It really is unfortunate – a quick glance at the ESPN FC RPL headlines reveals nothing more than transfer rumors and scandals. You won’t find any mention of CSKA’s title, the battle for Europa League places or Alania and Mordovia’s relegation.
For most of the English-language media, the only Russian football that matters is played at the international level. The country’s run to the Euro 2008 semis, Pavlyuchenko, Arshavin and Zhirkov’s subsequent moves to high-profile English clubs, as well as CSKA and Zenit’s UEFA Cup titles established that foothold. But domestic football continues to be overlooked, except when juicy scandals hit, such as the Zenit fan manifesto that encouraged the club to pass on black and homosexual players.
Equally unfortunate, however, is the fact that the best Russian football scandals are often passed over if they don’t have anything to do with exorbitant salaries, racism, homophobia, or Chechnya.
Spend just a few weeks following the story lines in Russian football and you’ll soon realize that the biggest draw often isn’t the play on the field, but rather the fraught relationships between players, fans, coaches, administrators, and officials that grow juicier and juicier each week.
Oh, sure, the football itself is fine in Russia. There aren’t many other leagues that can boast a rivalry like Spartak-CSKA, with 70,000+ regularly showing up at Luzhniki for the top Moscow derby. But nothing makes it that special, either, when compared to the top Western European competitions. Harsh winters, terrible infrastructure and poorly attended matches, as well as a prevalent defensive emphasis, can turn the RPL into a bit of a drag from November to mid-April.
The sustaining force in the sport is its drama, both on the field and off it. Case in point – this weekend’s dose of controversy that engulfed three of the nation’s top football stars – Alan Dzagoev, Aleksandr Kokorin and Roman Shirokov.
Shirokov, Zenit’s inscrutable 31-year-old Russian midfielder, is accustomed to the spotlight. Bitterly sarcastic and honest in interviews, he’s been in a simmering conflict with Zenit’s hardcore supporters since December 2011, when he called them “morons” for nearly earning the club a technical defeat vs APOEL in the Champions League. Yesterday, after the curva, where his antagonists sit, booed his appearance in the 59th minute, Shirokov celebrated an extra-time goal by nonchalantly turning to the stand and twice demonstratively signaling the fans to shove it.
More than 2000 km south of St. Petersburg, Aleksandr Kokorin’s Dynamo trailed last-place Alania, 1-0, in Vladikavkaz. Kokorin, Russia’s brightest hope at forward, and just 22 years old, has seen little playing time since getting nicked in a March friendly with Brazil. But the club needed him with just two matches left in the season and a Europa League place hanging in the balance.
Frustrated all match, Kokorin only made matters worse with a flying tackle on Danilo Neco in the 83rd minute. Half a dozen Alania players mobbed the youngster, including Georgi Chanturia, Kokorin slapped Chanturia in response, Chanturia lost his head and the rest…well, you can see for yourself here.
Kokorin got sent off, along with teammate Balazs Dzsudzsak, Chanturia and another Alania player. Dynamo lost the match, seriously jeopardizing its European chances, and Alania boss Valery Gazzaev stirred up a bit more controversy after the match, venting that Dynamo manager Dan Petrescu damaged a locker-room door at halftime and brought on the inicident by encouraging his players to be overly aggressive.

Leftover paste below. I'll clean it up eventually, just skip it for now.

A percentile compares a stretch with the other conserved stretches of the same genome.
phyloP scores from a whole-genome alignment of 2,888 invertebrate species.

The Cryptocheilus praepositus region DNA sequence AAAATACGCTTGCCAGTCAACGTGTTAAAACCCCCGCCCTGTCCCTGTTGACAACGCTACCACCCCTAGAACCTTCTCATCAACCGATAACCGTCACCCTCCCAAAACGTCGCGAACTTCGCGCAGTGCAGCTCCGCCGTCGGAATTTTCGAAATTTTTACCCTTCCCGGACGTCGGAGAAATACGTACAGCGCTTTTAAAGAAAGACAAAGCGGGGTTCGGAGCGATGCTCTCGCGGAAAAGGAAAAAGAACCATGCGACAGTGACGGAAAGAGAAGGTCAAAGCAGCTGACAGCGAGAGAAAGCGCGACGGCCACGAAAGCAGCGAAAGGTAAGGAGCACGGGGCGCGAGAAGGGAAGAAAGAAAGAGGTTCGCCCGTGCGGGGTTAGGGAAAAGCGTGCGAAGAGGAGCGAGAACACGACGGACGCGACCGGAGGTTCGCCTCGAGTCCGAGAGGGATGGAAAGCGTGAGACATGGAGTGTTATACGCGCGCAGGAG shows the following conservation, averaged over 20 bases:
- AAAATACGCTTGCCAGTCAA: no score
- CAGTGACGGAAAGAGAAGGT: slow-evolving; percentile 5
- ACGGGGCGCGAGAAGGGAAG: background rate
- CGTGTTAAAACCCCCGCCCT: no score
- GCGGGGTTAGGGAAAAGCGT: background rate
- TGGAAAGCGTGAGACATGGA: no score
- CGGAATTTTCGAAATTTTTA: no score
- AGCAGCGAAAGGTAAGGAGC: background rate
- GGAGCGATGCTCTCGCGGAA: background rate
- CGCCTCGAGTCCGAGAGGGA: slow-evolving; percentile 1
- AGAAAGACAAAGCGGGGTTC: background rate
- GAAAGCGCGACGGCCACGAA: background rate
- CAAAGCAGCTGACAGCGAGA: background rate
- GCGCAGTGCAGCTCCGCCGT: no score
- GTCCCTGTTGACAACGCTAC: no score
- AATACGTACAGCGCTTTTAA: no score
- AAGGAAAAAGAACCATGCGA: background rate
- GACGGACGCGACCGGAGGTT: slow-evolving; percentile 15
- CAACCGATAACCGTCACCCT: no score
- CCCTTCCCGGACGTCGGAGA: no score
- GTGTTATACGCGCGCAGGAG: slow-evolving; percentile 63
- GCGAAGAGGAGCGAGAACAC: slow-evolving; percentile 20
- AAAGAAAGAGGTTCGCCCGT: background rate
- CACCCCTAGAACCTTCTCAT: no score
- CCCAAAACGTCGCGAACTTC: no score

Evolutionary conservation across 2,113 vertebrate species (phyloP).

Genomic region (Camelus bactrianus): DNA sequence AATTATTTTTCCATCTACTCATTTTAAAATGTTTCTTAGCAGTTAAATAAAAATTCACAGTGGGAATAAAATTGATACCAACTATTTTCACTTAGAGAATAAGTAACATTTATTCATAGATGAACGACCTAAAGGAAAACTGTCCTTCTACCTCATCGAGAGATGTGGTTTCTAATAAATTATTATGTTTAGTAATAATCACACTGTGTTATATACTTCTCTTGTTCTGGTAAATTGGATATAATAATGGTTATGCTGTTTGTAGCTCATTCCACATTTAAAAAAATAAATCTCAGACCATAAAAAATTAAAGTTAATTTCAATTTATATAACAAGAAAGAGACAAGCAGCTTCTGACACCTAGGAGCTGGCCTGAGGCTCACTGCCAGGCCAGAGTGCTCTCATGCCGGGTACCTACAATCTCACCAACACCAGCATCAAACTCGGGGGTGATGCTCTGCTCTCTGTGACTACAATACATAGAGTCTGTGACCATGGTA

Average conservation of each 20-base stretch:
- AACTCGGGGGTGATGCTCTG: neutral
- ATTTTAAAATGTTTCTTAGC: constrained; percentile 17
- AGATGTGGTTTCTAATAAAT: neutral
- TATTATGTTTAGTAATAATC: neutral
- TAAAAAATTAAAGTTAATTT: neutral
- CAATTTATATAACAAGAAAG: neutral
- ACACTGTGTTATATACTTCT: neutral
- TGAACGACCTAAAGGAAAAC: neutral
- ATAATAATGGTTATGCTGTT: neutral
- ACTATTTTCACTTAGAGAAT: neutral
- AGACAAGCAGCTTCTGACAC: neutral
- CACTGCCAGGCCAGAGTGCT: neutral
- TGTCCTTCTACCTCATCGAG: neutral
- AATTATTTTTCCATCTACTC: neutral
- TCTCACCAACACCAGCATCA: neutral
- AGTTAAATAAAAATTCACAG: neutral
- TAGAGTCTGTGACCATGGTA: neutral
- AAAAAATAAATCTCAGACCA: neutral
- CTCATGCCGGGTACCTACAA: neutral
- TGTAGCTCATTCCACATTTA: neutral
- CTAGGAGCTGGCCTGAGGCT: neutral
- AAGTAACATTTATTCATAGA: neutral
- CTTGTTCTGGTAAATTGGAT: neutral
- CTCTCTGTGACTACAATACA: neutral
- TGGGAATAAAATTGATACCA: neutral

The first scandal, meanwhile, popped up when a video surfaced showing CSKA midfielder Alan Dzagoev celebrating his club’s RPL title on Saturday by leading fans in a bawdy cheer of “One, two, three – suck it, Zenit!” Considerably more offensive in the original Russian, Dzagoev, another young star who’s been linked to big clubs abroad, issued his mea culpa with the help of Sport-Express journalist Boris Levin. “I didn’t want to insult anyone,” Dzagoev told Levin. “How could I want to offend my teammates on the Russian national team?!”
Sports are drama. There’s little difference emotionally between the soap opera addict who’s watched every episode for the last 20 years and the football nut clicking refresh a dozen times a day on Sport-Express.ru and watching every game he can. We all want to know what happens next.
Now we’ll watch Alania – Dynamo a little more closely next season, especially if Chanturia and Kokorin are playing and Gazzaev and Petrescu are managing. And did Kokorin sabotage Dynamo’s Europa League hopes, with a lengthy suspension almost certain to follow? Dynamo most likely have to beat Volga at home next weekend. The loss of Kokorin, and possibly Dzsudzsak, won’t help.
How’s Dzagoev going to get on with the half a dozen Zenit players he’s teammates with on the Russian national team?
And what’s Shirokov’s next move? He’s got the support of his teammates and coach, but who wants to be booed at home and on the road, especially when you may be Russia’s top midfielder and were a key contributor to Zenit’s back-to-back titles? There are plenty of other RPL clubs that would be happy to bring him on this summer.
Sometimes a little scandal is good. This is entertainment we’re talking about after all, not politics, and the RPL is worth every kopek these days.
Author: Andy Shenk
I discovered football when my family moved to Russia in the early 2000′s. I’ll never forget sprinting around my house after Russia qualified for Euro 2008, belting out the Russian national anthem. Since 2011, I’ve supported Anzhi in all its inspiring glory and heartbreaking dysfunction. Also Andrei Eschenko’s #1 American fan.